The motivation for using packet-level erasure correcting codes in space communications comes from the need to achieve reliable data communications in an environment where large propagation delay and limited storage capability of spacecrafts make the use of only conventional channel coding schemes inadequate. An effective channel model from the higher-layer perspective is a Packet Erasure Channel (PEC), where a packet is either correctly received or lost.

Packet-level coding complements bit-level channel coding at the physical layer to provide greater robustness against link errors. The implementation of a packet-level code at higher layers does not aim to replace the bit-level channel code, i.e., the two coding schemes can coexist in the same system.

In space communications, erasures are typically correlated. The PEC can be modeled as a two-state Gilbert erasure channel[16], as shown in Fig. 3. It is based on a discrete-time Markov chain with one good state (G) and one bad state (B). The stationary probabilities that the channel is in the state G and B are denoted by PB and PG, respectively. Essentially no information loss is observed in state G, whereas erasures are experienced in state B. State transition probabilities are denoted by PGG, PGB, PBG, and PBB, respectively. From the stationary assumption, it can be shown that $P_{\rm GB}\;=\;\frac {P_{\rm B}}{1-P_{\rm B}} P_{\rm BG}$ .The probabilities of receiving an erased symbol when the channel is in the state G and B are eG and eB, respectively. In the state G, the erasure probability eG is very close to 0, while in the state B, it is reasonably assumed that 0.5 ≤ eG ≤ 1. The average erasure rate is $\varepsilon \;=\;{P_{\rm G}}{e_{\rm G}} \;+\;{P_{\rm B}}{e_{\rm G}}$ . In space communication, erasure rates can range from 0.1 to 0.4.

 Fig. 3 Two-state Gilbert channel model

In our investigation, we set eG = 0 and eB = 1, respectively. In this case, PB coincides with $\varepsilon$ . Introducing the average permanence in the state B, namely ${\Delta _{\rm B}} \;=\;{\raise0.7ex\hbox{$1$} /\!\lower0.7ex\hbox{${{P_{\rm BG}}}$}}$ , the channel is completely specified by either $\varepsilon$ or ${\Delta _{\rm B}}$ . Note that ${\Delta _{\rm B}}$ corresponds to the average erasure burst length, and represents a measure of the channel correlation.

Packet-level coding differs from bit-level coding in the following aspects：First, packets are either correctly received or lost. Second, some degree of side-information about the packet is usually appended in the packet header.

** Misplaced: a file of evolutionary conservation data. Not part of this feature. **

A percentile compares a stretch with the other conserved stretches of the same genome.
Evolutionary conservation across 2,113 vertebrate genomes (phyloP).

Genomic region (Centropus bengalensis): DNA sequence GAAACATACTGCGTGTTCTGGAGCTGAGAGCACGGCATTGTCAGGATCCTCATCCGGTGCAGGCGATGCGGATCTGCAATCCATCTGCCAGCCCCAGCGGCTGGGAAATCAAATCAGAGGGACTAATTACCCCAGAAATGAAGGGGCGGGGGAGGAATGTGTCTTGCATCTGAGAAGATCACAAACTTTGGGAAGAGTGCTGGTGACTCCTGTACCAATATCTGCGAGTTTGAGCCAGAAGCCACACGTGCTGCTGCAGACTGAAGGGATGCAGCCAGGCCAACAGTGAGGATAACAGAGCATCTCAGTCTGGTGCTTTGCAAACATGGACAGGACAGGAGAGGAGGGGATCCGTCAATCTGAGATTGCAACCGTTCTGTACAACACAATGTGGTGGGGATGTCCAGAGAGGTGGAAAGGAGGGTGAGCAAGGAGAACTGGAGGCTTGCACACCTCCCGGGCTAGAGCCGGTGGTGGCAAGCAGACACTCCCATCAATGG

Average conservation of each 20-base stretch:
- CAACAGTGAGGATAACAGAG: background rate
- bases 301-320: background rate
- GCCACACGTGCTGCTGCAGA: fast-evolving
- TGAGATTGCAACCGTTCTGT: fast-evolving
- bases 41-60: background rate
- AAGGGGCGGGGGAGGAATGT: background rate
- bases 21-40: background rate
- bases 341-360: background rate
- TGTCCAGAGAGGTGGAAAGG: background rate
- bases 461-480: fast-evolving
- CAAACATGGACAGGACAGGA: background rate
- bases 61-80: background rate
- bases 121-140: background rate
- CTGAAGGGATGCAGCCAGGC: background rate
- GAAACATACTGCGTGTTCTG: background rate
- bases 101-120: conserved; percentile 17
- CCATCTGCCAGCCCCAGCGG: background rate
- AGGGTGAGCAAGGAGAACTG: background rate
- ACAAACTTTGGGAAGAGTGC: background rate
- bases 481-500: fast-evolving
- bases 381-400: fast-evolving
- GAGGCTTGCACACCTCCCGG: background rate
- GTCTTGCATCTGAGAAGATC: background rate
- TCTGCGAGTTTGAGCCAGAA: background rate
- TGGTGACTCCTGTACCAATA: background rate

In the literature, there are several classes of packet-level erasure codes. From the practical point of view, only linear codes are concerned. Below, we give an overview of these codes.

1) Fixed-rate erasure codes

An (n, k) erasure code encodes k packets of source data into n packets. One packet of data often amounts to hundreds or thousands of bits. To reconstruct the source data, we need to receive at least k encoded packets[17-18]. If any subset of k encoded packets suffices to reconstruct the source data, the erasure code is called a maximum distance separable (MDS) code. Such a code allows the receiver to recover from up to n-k packet losses.

Another important class of erasure codes is Low-Density Parity-Check (LDPC) codes. LDPC codes have sparse parity-check matrices, i.e., there are a small number of ‘1’s in the parity-check matrix. An LDPC code may also be represented via a bipartite Tanner graph, i.e., a graph with two types of nodes, Variable Nodes (VNs) and Check Nodes (CNs), such that each edge connects two different types of nodes.

LDPC codes are of practical interest since they can be decoded by efficient iterative decoding algorithms, which are sub-optimal but nevertheless perform very well. Recently, long LDPC erasure codes are being considered by the CCSDS (The Consultative Committee for Space Data System) for space applications.

2) Fountain codes

Information transmission in space communication system can be modeled as an erasure channel whose erasure probability can be time-varying or may not be known ahead of time. Therefore, it is not possible to always transmit at a rate closed to the capacity by employing a fixed rate erasure code.

Fountain codes provide an elegant solution to the above problem[18]. Fountain codes are rateless in the sense that the number of encoded packets that can be generated from the source message is potentially unlimited：and the number of encoded packets generated can be determined on the fly.